Scot-free No charges for 'careless' stunt driverWednesday, August 21, 2019
THE confessed driver of a motor car who was captured recklessly stunt driving in a video that went viral last week got off scot-free after surrendering to the police.
In fact, all Dennis Dietrih did yesterday was to offer a public apology for his actions.
Dietrih, who is the personal assistant for well-known cricketer Andre Russell, told reporters at the intersection of Dunrobin and Dukharan avenues in St Andrew that he was just having a good time with the black Mercedes-Benz motor car.
In the 21-second video, the motor car can be seen making 360-degree turns (doughnuts) at the said intersection where the confessed driver again visited yesterday — this time with the police.
In the video, the car continues to be spun at the intersection, generating huge plumes of smoke from its burning tyres, almost colliding with an oncoming motor vehicle, before it was finally driven away from the scene.
After the video began circulating online over the weekend the driver was instructed to report to the police.
“I am really, really sorry about this. I never really know it would get big like this. I was just doing some fun with the car 'cause is a fast car. I find out that is something really wrong I did, so I am so sorry about it and it will never happen again,” Dietrih said.
When the Jamaica Observer asked him if he wasn't aware that he should have exercised caution on the road, he said: “Well, when you are around the steering [wheel] sometimes enuh, it kind of get you a little bit aggressive, because the car is an aggressive car — it make you do things weh yuh nuh really think, it just happen, then yuh just go with the flow. But, as I said, it won't happen again.”
Ahead of yesterday's apology, Dietrih agreed to meet with the head of the Public Safety and Traffic Enforcement Branch, Assistant Commissioner of Police (ACP) Bishop Dr Gary Welsh at the location at 3:30 pm.
However, he did not show up until 3:56 pm.
In the meantime, ACP Welsh urged motorists to abstain from similar actions.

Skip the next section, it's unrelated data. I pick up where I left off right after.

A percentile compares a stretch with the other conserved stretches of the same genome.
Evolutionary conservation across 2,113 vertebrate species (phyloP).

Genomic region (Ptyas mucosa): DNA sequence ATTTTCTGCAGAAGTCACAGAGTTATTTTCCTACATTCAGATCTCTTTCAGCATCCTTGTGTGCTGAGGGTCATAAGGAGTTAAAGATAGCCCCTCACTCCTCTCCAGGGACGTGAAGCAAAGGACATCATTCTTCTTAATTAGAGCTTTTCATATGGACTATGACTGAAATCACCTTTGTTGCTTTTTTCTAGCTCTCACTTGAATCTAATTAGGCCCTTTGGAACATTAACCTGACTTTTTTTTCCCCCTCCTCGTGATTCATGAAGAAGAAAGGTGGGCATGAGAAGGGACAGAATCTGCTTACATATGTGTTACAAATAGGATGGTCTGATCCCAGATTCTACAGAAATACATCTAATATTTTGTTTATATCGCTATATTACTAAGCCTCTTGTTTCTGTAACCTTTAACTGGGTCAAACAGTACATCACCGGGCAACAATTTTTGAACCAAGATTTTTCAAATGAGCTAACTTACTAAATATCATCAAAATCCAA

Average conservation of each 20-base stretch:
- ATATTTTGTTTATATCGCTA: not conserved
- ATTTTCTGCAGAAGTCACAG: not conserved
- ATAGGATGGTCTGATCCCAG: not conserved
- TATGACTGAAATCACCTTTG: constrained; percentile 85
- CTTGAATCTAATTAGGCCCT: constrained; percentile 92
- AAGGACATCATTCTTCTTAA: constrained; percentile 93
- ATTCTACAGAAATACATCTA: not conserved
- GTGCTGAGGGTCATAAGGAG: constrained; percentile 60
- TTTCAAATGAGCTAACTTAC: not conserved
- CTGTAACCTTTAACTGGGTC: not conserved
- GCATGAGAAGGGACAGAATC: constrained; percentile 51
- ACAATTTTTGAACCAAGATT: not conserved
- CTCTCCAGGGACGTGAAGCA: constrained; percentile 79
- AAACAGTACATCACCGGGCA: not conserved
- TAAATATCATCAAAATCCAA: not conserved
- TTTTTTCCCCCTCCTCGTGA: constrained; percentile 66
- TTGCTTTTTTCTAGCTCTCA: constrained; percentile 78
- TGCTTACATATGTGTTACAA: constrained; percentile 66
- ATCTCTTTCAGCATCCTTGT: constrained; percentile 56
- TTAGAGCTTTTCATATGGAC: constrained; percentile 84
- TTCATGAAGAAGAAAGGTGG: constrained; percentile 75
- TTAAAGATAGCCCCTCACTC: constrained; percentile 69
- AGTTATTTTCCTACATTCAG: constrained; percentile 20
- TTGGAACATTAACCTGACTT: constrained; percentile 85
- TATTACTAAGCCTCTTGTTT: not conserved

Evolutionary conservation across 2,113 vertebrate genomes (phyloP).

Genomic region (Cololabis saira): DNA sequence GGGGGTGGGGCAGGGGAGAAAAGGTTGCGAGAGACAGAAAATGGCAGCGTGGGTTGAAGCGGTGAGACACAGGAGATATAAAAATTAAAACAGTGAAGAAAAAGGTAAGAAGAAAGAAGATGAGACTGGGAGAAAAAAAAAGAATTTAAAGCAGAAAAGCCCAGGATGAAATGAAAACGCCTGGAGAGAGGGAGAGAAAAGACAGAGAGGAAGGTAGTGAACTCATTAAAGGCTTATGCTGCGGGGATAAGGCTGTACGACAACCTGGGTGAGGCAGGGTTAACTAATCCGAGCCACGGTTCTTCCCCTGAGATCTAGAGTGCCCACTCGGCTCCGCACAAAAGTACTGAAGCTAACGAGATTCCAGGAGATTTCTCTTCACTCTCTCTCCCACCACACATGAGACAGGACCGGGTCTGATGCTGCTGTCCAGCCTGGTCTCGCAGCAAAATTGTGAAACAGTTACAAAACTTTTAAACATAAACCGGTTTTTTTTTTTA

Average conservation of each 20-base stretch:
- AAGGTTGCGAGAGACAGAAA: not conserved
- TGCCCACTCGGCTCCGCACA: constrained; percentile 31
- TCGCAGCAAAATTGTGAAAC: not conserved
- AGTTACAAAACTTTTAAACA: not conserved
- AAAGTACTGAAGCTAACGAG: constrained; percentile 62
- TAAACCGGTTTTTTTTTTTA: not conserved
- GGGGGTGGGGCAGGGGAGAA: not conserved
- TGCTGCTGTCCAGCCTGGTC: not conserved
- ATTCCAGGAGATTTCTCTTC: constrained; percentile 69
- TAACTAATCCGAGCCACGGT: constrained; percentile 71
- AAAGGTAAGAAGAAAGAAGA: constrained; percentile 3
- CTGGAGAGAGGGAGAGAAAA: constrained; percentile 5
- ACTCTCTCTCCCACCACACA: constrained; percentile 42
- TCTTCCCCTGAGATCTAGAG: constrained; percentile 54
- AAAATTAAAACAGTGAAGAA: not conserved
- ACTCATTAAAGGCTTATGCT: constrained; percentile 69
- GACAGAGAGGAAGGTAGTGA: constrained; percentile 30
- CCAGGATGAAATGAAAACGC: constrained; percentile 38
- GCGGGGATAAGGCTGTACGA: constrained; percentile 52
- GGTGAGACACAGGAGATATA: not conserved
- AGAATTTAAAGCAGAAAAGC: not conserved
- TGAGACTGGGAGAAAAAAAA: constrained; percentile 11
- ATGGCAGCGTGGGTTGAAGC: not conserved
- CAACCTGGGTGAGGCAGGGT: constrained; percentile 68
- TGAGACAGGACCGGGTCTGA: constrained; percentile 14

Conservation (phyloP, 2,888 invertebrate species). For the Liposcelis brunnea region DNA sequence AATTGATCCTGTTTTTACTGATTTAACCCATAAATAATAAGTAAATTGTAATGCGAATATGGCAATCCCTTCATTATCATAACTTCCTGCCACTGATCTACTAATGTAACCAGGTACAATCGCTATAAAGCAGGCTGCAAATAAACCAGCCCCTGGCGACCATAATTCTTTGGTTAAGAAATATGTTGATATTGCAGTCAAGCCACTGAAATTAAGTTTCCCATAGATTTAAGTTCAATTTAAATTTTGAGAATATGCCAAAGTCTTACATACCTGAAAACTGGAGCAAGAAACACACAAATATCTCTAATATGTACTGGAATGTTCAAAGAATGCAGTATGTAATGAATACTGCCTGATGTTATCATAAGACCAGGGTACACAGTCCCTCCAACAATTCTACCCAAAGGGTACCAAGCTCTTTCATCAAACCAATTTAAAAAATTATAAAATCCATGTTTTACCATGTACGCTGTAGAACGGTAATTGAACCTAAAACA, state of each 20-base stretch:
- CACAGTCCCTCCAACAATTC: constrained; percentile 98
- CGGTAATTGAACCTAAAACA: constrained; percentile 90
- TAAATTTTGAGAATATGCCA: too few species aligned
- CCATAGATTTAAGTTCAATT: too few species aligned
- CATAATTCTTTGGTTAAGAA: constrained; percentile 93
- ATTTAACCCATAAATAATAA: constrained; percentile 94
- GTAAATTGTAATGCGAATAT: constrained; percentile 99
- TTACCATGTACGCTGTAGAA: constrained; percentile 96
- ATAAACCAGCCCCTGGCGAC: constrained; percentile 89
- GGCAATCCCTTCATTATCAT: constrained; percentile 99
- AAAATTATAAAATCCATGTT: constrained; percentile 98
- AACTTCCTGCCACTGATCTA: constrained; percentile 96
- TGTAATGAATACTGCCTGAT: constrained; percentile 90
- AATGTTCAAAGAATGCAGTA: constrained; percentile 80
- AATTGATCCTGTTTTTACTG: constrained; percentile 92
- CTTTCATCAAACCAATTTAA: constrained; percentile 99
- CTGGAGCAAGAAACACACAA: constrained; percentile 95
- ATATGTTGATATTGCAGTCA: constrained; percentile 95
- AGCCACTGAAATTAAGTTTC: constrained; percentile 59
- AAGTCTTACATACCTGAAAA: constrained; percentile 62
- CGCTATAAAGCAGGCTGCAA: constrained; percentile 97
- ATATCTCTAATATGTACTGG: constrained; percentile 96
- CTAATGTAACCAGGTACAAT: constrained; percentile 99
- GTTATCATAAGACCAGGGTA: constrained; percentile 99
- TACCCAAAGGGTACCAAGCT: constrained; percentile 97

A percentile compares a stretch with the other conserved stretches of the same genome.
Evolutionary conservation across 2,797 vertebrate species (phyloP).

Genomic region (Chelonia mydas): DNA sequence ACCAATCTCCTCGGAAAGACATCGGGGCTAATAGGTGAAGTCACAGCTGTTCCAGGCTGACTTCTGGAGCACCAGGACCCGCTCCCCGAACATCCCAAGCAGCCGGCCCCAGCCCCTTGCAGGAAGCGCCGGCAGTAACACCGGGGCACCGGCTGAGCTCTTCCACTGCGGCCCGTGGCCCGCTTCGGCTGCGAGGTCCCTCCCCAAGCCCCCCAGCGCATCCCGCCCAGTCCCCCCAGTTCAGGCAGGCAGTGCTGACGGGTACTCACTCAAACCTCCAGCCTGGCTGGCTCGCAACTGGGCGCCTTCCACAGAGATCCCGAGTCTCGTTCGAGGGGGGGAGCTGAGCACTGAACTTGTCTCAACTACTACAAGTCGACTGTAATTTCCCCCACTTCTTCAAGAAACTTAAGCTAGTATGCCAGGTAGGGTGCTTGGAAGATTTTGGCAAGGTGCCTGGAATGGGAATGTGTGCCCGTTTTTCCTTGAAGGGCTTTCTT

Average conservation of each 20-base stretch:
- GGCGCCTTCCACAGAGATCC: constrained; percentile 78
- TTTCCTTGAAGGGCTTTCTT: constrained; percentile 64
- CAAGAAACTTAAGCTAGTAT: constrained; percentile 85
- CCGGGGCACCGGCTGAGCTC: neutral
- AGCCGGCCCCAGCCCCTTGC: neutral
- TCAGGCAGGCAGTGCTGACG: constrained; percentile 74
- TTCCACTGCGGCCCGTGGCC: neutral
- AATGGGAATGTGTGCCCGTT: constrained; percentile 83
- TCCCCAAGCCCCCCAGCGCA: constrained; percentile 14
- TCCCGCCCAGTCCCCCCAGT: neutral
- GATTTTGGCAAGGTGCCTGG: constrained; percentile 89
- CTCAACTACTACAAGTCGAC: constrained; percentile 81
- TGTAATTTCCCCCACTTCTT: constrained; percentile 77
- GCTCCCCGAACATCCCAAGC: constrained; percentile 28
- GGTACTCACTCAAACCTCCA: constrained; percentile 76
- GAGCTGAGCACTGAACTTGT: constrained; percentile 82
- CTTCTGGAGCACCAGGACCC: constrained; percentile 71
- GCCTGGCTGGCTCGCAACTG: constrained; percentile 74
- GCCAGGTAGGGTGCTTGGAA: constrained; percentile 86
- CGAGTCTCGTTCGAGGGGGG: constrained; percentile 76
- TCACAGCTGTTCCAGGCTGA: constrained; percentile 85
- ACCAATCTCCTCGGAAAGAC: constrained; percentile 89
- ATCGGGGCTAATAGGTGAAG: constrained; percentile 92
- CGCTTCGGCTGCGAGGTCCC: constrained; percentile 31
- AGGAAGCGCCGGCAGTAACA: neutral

“This is what you do not do on the public roads. In this particular instance, what he did amounts to careless driving because it endangered other members of the public, and every single person that felt that fear is a different count,” ACP Welsh said.
“He came in today and we had a teaching moment, and he has learnt from that, and so, out of that, we took the opportunity that we would help to shape that narrative to say to the public that this is what you do not do,” he continued.
Additionally, the ACP insisted that Dietrih was not given any special treatment.
“This is the treatment that we will give to any citizen who comes in. It might not terminate the same way, but our citizens' interaction policy dictates that we treat with citizens in a similar manner,” he explained.
At the same time, the senior police officer said that, although the police were not at the scene at that time of the infringement, once a citizen lodges a complaint and gives a statement indicating that he or she experienced fear when in the presence of a motorist who handles a motor vehicle in a particular manner, the matter would be pursued.
Admitting that a report was made, Dr Welsh said he has chosen to exercise his discretion.
“In the last three days I have given 140 chances,” he said, adding that it is his right to do so.
“This will not last for long. I believe that I should educate people first before I hold them accountable, and that is exactly what I am doing,” he said.
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